JPMorgan Chase chief executive Jamie Dimon is back at his desk after recovering from emergency heart surgery last month.
However, that desk is at his Park Avenue co-op, because the boss of the largest bank in the world is working from home, like thousands of his staff.
“I have been recuperating well and getting stronger every day, and I am happy to be back to work this week — albeit working remotely like so many of you,” Dimon said in a memo to colleagues.
Dimon, 64, was rushed into surgery on 5 March after being diagnosed with an “acute aortic dissection”, leaving co-presidents Daniel Pinto and Gordon Smith in charge of the New York-based lender.
The recovered bank boss also told staff that his “heart goes out to the individuals and families most affected by COVID-19.”
He added: “As always, JPMorgan Chase will play its critical part in helping the world recover. Our extraordinary capabilities prepare us for difficult times like this — we will rise to the challenge,”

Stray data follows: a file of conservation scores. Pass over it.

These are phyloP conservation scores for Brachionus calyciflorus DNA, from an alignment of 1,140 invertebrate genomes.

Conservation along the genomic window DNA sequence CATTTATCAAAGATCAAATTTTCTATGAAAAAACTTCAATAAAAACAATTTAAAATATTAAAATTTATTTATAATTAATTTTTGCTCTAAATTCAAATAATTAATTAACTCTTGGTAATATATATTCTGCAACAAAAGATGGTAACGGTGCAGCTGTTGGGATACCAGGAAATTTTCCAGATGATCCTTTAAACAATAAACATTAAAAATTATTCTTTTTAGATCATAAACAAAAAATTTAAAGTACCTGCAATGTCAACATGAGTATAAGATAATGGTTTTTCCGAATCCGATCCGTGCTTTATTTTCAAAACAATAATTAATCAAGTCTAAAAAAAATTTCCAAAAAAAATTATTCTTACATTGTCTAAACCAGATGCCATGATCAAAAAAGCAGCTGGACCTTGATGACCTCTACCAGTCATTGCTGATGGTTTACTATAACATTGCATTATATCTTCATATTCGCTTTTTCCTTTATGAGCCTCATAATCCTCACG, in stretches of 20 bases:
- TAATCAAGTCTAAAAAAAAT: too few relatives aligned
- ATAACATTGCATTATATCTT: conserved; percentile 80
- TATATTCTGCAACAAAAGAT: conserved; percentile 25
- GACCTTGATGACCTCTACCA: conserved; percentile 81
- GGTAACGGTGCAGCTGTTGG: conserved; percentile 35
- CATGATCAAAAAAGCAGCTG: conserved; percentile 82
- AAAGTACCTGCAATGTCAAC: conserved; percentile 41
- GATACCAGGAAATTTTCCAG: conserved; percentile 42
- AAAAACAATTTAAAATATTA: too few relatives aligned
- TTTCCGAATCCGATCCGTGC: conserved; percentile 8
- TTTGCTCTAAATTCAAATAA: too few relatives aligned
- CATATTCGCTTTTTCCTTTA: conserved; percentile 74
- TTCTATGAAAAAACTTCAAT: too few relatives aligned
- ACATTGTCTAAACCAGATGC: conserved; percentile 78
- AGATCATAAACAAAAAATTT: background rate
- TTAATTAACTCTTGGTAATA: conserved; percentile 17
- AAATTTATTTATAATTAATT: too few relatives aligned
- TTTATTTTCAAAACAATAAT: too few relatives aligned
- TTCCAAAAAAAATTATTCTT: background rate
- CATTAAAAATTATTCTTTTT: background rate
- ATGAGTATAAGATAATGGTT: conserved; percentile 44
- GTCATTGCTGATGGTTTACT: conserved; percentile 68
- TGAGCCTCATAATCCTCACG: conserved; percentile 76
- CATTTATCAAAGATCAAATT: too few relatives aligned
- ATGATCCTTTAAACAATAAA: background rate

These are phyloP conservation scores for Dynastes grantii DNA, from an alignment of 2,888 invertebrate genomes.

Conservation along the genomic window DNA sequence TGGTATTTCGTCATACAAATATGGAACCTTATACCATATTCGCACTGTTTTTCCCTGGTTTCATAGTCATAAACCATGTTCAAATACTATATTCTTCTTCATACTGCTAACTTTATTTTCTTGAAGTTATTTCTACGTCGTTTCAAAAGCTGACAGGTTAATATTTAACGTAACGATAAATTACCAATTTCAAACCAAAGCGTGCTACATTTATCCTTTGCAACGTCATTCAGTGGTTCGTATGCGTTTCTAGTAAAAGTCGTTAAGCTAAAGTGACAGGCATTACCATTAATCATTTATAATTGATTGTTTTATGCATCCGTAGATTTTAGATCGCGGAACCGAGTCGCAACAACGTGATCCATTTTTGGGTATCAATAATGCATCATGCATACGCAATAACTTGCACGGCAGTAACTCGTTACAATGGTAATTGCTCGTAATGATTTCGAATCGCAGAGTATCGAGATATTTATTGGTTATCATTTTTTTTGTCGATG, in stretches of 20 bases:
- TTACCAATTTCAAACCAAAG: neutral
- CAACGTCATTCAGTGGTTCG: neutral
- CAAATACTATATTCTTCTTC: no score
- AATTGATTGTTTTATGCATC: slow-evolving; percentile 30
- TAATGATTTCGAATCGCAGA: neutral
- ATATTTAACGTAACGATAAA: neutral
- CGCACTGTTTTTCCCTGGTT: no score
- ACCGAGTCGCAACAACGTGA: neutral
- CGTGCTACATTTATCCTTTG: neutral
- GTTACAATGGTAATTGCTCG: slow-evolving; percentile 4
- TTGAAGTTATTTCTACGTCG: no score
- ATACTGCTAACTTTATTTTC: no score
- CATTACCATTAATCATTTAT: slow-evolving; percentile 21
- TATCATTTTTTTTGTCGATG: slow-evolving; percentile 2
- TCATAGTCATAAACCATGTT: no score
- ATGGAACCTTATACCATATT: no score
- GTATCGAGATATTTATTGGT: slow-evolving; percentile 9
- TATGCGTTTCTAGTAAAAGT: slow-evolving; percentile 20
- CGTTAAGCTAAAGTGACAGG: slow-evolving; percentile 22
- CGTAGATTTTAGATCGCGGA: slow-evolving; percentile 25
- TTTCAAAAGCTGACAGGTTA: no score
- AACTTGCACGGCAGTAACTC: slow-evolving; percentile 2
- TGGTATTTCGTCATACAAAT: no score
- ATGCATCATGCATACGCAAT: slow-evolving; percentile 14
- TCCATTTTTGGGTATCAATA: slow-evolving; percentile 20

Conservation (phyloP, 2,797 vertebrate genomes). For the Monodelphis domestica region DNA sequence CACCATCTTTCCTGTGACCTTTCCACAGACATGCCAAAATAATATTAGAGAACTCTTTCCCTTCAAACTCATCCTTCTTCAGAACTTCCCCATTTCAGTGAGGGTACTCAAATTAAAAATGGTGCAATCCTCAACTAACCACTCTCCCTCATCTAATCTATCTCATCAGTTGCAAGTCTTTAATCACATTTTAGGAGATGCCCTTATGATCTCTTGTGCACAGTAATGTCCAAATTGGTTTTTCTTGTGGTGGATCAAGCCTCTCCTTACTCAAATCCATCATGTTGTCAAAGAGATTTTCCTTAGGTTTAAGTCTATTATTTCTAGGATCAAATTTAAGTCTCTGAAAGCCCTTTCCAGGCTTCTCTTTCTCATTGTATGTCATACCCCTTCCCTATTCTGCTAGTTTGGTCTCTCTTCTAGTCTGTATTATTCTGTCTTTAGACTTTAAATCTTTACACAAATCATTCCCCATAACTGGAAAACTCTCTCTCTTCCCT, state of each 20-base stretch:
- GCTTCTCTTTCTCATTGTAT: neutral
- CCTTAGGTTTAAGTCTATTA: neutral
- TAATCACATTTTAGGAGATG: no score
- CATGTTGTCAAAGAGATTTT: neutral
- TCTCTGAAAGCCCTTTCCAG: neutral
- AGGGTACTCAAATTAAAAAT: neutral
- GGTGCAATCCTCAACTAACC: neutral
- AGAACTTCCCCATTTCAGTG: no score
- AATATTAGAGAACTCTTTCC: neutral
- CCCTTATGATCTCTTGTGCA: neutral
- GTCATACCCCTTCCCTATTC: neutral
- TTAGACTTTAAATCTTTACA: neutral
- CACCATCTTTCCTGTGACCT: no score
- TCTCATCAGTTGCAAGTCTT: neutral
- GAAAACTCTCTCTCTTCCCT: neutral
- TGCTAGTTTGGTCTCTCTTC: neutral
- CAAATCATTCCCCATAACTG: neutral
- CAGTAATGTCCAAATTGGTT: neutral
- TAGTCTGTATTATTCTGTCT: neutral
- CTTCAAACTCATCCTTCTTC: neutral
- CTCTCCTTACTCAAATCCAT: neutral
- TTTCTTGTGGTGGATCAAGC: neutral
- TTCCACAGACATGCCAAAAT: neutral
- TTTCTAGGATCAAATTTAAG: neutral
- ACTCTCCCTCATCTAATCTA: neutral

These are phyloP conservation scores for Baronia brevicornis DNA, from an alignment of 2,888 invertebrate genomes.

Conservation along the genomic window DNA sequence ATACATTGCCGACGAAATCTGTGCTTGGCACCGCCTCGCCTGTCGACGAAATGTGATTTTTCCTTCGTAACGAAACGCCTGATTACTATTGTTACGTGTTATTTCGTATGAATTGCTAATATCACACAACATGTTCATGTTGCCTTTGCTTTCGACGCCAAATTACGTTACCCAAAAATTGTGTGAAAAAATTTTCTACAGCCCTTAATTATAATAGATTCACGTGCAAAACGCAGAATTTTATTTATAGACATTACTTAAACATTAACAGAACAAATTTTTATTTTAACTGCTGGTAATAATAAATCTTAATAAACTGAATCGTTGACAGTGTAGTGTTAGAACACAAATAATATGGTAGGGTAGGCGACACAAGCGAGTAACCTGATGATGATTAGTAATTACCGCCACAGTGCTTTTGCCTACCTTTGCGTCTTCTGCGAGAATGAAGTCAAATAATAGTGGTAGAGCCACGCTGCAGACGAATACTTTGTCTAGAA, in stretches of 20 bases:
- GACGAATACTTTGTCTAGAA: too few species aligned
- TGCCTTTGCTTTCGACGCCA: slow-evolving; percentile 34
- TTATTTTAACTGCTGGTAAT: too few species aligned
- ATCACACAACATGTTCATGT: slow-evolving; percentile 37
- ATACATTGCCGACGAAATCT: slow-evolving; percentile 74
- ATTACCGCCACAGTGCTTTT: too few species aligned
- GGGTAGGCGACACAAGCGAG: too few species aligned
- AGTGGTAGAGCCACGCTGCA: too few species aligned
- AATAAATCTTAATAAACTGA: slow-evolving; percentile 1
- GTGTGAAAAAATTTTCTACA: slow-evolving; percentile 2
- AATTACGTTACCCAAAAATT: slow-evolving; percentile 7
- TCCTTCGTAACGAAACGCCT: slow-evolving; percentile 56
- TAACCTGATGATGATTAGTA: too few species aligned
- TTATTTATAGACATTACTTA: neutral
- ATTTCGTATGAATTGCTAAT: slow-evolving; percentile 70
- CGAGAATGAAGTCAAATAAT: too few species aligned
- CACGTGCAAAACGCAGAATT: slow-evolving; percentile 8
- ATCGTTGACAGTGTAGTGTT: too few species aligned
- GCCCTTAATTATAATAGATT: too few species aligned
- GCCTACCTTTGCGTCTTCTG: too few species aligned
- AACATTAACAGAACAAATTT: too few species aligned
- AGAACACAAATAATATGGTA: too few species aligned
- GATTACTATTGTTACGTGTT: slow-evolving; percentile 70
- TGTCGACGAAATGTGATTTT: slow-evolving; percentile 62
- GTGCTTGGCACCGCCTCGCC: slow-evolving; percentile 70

The billionaire executive, who also suffered from throat cancer back in 2004, managed to recover from the surgery in less than a month and will help the bank navigate the troubled waters triggered by the coronavirus outbreak and its resulting market crash and global economic slowdown.
When Dimon underwent his operation the Dow Jones Industrial Average was over 26,000 points and the US economy was just starting to acknowledge the seriousness of the health emergency. The Dow closed at 21,413.44 points on Thursday. Also, 6.6 million people filed new claims for unemployment benefits last week, the Labor Department said yesterday, which means nearly 10 million people have made jobless claims in the last two weeks as the pandemic grips the nation.
The market seems to have reacted positively to the news, as JPMorgan Chase (JPM) shares closed yesterday’s session with a 3.7% gain, compared to a 2.28% jump in the S&P 500
Dimon became part of JP Morgan’s executive staff in 2004 when the bank acquired Bank One, the financial institution that the New York City executive was leading back then, becoming the President and the chief operating officer of the firm once the merger was completed.
Only a year after, Dimon became the chief executive of JPMorgan Chase, and steered it through the 2007-2008 financial crisis, acquiring Bearn Sterns, the fifth largest investment bank in the US at the time, allowing JPMorgan to emerge as one of the winners of the large-scale reorganization that swept through financial services.